A Feasibility of Yoga and Self Control Intervention on Headache and Sleep Quality among Migraine Patients at Mahasarakham Hospital.

  • พัชรี ภาระโข
  • ชวนพิศ ทำนอง
  • สมชายโชติ ปิยวัชร์เวลา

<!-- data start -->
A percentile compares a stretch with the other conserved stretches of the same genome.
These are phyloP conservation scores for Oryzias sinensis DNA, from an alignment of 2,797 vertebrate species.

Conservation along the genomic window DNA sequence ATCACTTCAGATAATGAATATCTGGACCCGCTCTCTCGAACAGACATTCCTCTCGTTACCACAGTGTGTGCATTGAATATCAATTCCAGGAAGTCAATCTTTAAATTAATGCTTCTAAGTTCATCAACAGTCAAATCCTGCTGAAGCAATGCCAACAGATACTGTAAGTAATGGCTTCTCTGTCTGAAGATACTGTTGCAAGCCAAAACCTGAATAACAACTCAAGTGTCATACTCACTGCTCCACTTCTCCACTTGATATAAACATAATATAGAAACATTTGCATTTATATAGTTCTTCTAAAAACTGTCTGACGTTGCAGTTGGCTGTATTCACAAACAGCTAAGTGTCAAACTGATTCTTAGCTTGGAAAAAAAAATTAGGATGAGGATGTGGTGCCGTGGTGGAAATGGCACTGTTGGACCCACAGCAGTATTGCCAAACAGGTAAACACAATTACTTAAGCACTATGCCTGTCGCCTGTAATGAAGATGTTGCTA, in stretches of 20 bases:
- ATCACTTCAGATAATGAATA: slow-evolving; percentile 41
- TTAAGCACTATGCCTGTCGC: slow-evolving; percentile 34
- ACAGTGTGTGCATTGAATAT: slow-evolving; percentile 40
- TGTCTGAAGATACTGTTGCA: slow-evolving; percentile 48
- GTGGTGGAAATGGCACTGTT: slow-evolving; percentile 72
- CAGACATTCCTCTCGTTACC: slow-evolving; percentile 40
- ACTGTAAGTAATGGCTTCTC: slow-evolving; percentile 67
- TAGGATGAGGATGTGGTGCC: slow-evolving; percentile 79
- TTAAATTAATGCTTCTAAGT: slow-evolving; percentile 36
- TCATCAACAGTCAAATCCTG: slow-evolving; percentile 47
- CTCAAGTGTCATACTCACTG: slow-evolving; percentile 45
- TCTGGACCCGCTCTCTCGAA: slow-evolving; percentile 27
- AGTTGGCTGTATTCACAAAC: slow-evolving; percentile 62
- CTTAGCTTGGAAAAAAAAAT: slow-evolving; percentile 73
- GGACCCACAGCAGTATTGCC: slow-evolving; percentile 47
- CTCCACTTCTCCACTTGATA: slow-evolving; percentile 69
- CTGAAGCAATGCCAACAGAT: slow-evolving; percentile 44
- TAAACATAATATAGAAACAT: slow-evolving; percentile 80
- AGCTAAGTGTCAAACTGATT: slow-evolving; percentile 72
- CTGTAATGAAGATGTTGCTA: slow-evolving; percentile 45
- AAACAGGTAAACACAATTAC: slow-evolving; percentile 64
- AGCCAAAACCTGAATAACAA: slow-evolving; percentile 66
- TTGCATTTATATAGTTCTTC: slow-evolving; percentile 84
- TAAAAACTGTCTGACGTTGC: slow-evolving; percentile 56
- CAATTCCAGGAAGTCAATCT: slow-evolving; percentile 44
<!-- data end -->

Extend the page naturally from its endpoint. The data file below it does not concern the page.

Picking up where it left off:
The purpose of this quasi-experimental studywas to assess the  feasibility of  yoga  and  self  controlintervention on headache  and  sleep quality amongmigraine patients. Participants were patients withphysician-diagnosed migraine at least three monthsand agreed to participate the study. Participants wererecruited from Mahasarakham Hospital CommunityHealth Centers from March 2008 to November 2008.Sixty participants were randomly assigned to theintervention (n = 30) or to the control group  (n = 30).The intervention group received a combination of theusual care and the yoga and self control intervention.Guided by Houten & Mccordûs yoga headacheintervention,  participants were attended a yoga classfor 3 hours and provided with a yoga DVD and writtenguidance to practice yoga postures at home. Next, they were encouraged to practice yoga at home for30-45 minutes three to five times a week over 16weeks. The control group received usual care. Outcomemeasures were the IHS diagnostic criteria, self-reportdiary records, and sleep quality measure. They wereobtained at baseline and post-intervention.Descriptive statistics (e.g., percentage, mean),Chi-square, paired t-test, and independent  t-testwere used to analyze data.Findings revealed that only fifty-one participants(n = 29 for the intervention group and n = 22 forthe control group) were remained to complete post-intervention measures. There were significantdifferences in mean headache frequency and intensity,and sleep quality from pre-intervention to post-intervention in the intervention group. There was nosignificant difference in  mean headache durationbetween the intervention and control groups. Themajority of participants in the intervention grouppreferred the yoga and self control intervention. Abouttwo-third of participants (68%) in the interventiongroup were intended to pursue their own individualpaths of yoga and personal practice. In summary, theyoga and self control intervention was feasible andpromising in reducing headache frequency and intensityand improving sleep quality. This research studysuggests the promise of yoga and self controlintervention as an alternative strategy for improvedhealth outcomes among migraine patients. Furtherresearch with a larger sample, a longer period ofintervention, or different populations is recommended.


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